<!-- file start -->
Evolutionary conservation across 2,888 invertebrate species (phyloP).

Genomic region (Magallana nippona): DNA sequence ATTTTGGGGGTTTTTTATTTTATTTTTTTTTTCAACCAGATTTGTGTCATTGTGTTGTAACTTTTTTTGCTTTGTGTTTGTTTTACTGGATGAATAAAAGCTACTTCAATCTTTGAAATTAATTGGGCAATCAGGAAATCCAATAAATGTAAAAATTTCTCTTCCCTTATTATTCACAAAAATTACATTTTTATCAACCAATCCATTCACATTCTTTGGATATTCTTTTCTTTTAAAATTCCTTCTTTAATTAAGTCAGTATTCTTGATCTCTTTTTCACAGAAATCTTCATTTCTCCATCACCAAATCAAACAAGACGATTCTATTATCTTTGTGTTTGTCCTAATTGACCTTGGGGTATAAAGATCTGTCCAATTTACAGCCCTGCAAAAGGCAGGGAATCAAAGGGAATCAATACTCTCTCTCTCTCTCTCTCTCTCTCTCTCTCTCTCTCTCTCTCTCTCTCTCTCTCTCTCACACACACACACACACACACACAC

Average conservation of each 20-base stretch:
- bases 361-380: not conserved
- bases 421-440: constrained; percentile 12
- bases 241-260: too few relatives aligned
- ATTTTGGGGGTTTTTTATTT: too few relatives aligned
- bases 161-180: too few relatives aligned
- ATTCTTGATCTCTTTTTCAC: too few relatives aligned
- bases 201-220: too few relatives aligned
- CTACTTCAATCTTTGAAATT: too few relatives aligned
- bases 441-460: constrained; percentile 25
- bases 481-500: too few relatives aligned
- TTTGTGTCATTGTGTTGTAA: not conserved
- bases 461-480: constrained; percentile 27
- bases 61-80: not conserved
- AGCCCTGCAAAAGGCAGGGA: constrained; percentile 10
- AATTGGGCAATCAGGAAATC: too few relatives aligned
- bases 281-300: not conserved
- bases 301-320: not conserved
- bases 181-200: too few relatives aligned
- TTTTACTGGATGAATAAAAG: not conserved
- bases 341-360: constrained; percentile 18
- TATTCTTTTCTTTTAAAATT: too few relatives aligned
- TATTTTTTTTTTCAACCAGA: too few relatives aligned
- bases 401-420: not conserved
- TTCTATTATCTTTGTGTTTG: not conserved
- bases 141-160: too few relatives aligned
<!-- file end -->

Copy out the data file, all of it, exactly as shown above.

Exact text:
Evolutionary conservation across 2,888 invertebrate species (phyloP).

Genomic region (Magallana nippona): DNA sequence ATTTTGGGGGTTTTTTATTTTATTTTTTTTTTCAACCAGATTTGTGTCATTGTGTTGTAACTTTTTTTGCTTTGTGTTTGTTTTACTGGATGAATAAAAGCTACTTCAATCTTTGAAATTAATTGGGCAATCAGGAAATCCAATAAATGTAAAAATTTCTCTTCCCTTATTATTCACAAAAATTACATTTTTATCAACCAATCCATTCACATTCTTTGGATATTCTTTTCTTTTAAAATTCCTTCTTTAATTAAGTCAGTATTCTTGATCTCTTTTTCACAGAAATCTTCATTTCTCCATCACCAAATCAAACAAGACGATTCTATTATCTTTGTGTTTGTCCTAATTGACCTTGGGGTATAAAGATCTGTCCAATTTACAGCCCTGCAAAAGGCAGGGAATCAAAGGGAATCAATACTCTCTCTCTCTCTCTCTCTCTCTCTCTCTCTCTCTCTCTCTCTCTCTCTCTCTCTCTCACACACACACACACACACACACAC

Average conservation of each 20-base stretch:
- bases 361-380: not conserved
- bases 421-440: constrained; percentile 12
- bases 241-260: too few relatives aligned
- ATTTTGGGGGTTTTTTATTT: too few relatives aligned
- bases 161-180: too few relatives aligned
- ATTCTTGATCTCTTTTTCAC: too few relatives aligned
- bases 201-220: too few relatives aligned
- CTACTTCAATCTTTGAAATT: too few relatives aligned
- bases 441-460: constrained; percentile 25
- bases 481-500: too few relatives aligned
- TTTGTGTCATTGTGTTGTAA: not conserved
- bases 461-480: constrained; percentile 27
- bases 61-80: not conserved
- AGCCCTGCAAAAGGCAGGGA: constrained; percentile 10
- AATTGGGCAATCAGGAAATC: too few relatives aligned
- bases 281-300: not conserved
- bases 301-320: not conserved
- bases 181-200: too few relatives aligned
- TTTTACTGGATGAATAAAAG: not conserved
- bases 341-360: constrained; percentile 18
- TATTCTTTTCTTTTAAAATT: too few relatives aligned
- TATTTTTTTTTTCAACCAGA: too few relatives aligned
- bases 401-420: not conserved
- TTCTATTATCTTTGTGTTTG: not conserved
- bases 141-160: too few relatives aligned